1. A telescoping display rack comprising, a display shelf, comprising a pair of shelf portions, each of said shelf portions having means in sliding engagement for varying the length of the rack, said shelf portion comprising transversely extending longitudinally spaced rods, means centrally positioned on said shelf for preventing relative movement in any direction between said shelf portions and for supporting the center portion of said shelf to prevent sagging thereof, said means including an angle and detachable fastener means, said fastener means projecting through the space between said rods and through said angle for releasably securing said angle to each of said shelf portions, and means fixed to said shelf portions for supporting the latter and thereby forming said display rack.

2. A telescoping display rack comprising, a display shelf comprising a pair of shelf portions, each of said shelf portions having means in sliding engagement for varying the length of the rack, said shelf portions having and rear supporting surfaces of one of said shelf por- I tions being adapted to be nested within the bottom and rear supporting sunfaces of the other of said shelf portions, an elongated angle member adaptable for being mounted contiguous with said bottom and rear supporting surfaces, and having two longitudinally spaced holes in one leg thereof, and separable fastener means projecting through a space between adjacent rods and through said holes, for releasably securing the rods to said angle member for locking against relative movement therebetween, and means fixed to said shelf portions for supporting the latter and thereby forming said display rack.

3. A telescoping display rack comprising, a display shelf comprising a pair of shelf portions, each of said shelf portions having means in sliding engagement for varying the length of the rack, said shelf portions having spaced transversely extending angle shaped wire rods for forming bottom and rear supporting surfaces, the bottom and rear supporting surfaces of one of said shelf portions being adapted to be nested within the bottom and rear supporting surfaces of the other of said shelf portions, an elongated angle member adaptable for being mounted contiguous with said bottom and rear supporting surfaces, and having two longitudinally spaced holes in one leg thereof, and separable fastener means projecting through a space between adjacent rods and through said holes, for releasably securing the rods to said angle member for locking said shelf portions against relative movement therebetween, said fastener means comprising a nut and a stud, said stud having a washer thereon for engaging said adjacent rods and a threaded body portion, adaptable for receiving said nut, said holes being disposed adjacent the rear supporting surface and said fastener means further projecting through said rear supporting surface for engaging said holes, and means fixed to said shelf portions for supporting the latter and thereby forming said display rack.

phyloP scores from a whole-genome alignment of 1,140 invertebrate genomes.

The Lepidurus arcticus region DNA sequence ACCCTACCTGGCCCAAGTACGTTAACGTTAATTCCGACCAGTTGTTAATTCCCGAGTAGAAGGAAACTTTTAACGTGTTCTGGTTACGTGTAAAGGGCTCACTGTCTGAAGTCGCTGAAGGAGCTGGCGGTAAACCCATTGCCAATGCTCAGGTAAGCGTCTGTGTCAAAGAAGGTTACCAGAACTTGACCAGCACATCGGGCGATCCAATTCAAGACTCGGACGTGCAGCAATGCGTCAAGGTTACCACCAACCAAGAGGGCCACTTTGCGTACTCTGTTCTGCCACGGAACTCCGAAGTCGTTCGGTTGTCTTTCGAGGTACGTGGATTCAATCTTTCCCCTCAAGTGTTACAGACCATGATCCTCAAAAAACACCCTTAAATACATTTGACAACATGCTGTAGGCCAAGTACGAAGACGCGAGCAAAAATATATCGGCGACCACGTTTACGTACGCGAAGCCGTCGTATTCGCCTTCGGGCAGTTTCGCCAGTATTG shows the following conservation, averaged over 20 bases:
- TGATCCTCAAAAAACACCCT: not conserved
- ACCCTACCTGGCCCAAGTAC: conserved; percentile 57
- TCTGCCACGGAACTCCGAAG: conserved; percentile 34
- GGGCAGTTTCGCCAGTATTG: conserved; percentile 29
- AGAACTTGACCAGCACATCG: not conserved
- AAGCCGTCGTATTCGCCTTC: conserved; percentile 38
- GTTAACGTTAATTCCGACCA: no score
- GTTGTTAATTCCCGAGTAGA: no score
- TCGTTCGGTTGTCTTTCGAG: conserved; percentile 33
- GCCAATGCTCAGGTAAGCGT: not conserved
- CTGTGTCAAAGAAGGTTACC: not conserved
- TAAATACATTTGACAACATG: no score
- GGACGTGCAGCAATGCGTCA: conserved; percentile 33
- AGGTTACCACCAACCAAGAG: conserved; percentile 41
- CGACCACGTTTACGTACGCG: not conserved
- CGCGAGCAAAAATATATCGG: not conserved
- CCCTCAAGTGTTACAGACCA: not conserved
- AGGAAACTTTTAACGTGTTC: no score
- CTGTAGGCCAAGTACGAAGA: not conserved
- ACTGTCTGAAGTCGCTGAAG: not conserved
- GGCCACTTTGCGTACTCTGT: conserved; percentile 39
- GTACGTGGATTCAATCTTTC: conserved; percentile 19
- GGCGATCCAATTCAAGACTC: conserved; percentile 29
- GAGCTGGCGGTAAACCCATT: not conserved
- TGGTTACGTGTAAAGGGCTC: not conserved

4. A telescoping display rack, comprising a pair of "shelf members, each of said shelf members comprising a plurality of spaced rods shaped to form approximately a right angle, and a member disposed between said telescoping shelves to provide a sliding support surface for said shelves, each of said shelf members having means engaged with the other of said shelf members for varying the size of said rack by moving one shelf member with respect to the other shelf member in telescoping relation, means for engaging each of said shelf members to releasably prevent telescoping movement of one shelf member with respect to the other, said engaging means being centrally located in said rack to provide a center support for said rack, and means fixed to said shelf portions for supporting the latter and thereby forming said display rack.

References Cited in the file of this patent UNITED STATES PATENTS 573,835 Taylor Dec. 22, 1896 580,655 Thew Apr. 13, 1897 1,035,927 Watson Aug. 20, 1912 2,095,130 Gates Oct. 5, 1937 2,720,316 Glascott Oct. 11, 1955 2,789,700 King Apr. 23, 1957 2,802,576 Kelling Aug. 13, 1957 FOREIGN PATENTS 77,186 Norway July 24, 1950

Patent Citations
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US573835 *Dec 22, 1896 Display-rack
US580655 *Apr 20, 1896Apr 13, 1897 Display-stand
US1035927 *Nov 14, 1911Aug 20, 1912James WatsonGrating.
US2095130 *Jul 6, 1935Oct 5, 1937Gen ElectricShelf for refrigerator cabinets
US2720316 *Sep 9, 1949Oct 11, 1955Glascott Grace GAdjustable shelf and clothes rod
US2789700 *Jan 12, 1955Apr 23, 1957American Chicle CompanyDisplay case
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Referenced by
Citing PatentFiling datePublication dateApplicantTitle
US3149726 *Nov 20, 1961Sep 22, 1964Gaylord Bros IncBook stand
US3499541 *Oct 5, 1967Mar 10, 1970Lee Rowan CoExpanding shelf clothes rack
US4602570 *Jun 6, 1983Jul 29, 1986Frito-Lay, Inc.Extendable shelf for a display rack
US4646658 *Jun 1, 1982Mar 3, 1987Frito-Lay, Inc.Extendable shelf for a display rack
US4781349 *May 26, 1987Nov 1, 1988Clairson InternationalVentilated shelf reinforcing element
US5613449 *Apr 5, 1995Mar 25, 1997J. Baker, Inc.Adjustable shelving system
US6799689 *Feb 26, 2002Oct 5, 2004Patent Applied TechnologyShelving display rack
US20110198305 *Feb 17, 2010Aug 18, 2011Geoffrey Pamela AAngled Rolled Plan Rack
Classifications
U.S. Classification211/134, 123/25.00N
International ClassificationA47F5/10, A47F5/13
Cooperative ClassificationA47F5/13
European ClassificationA47F5/13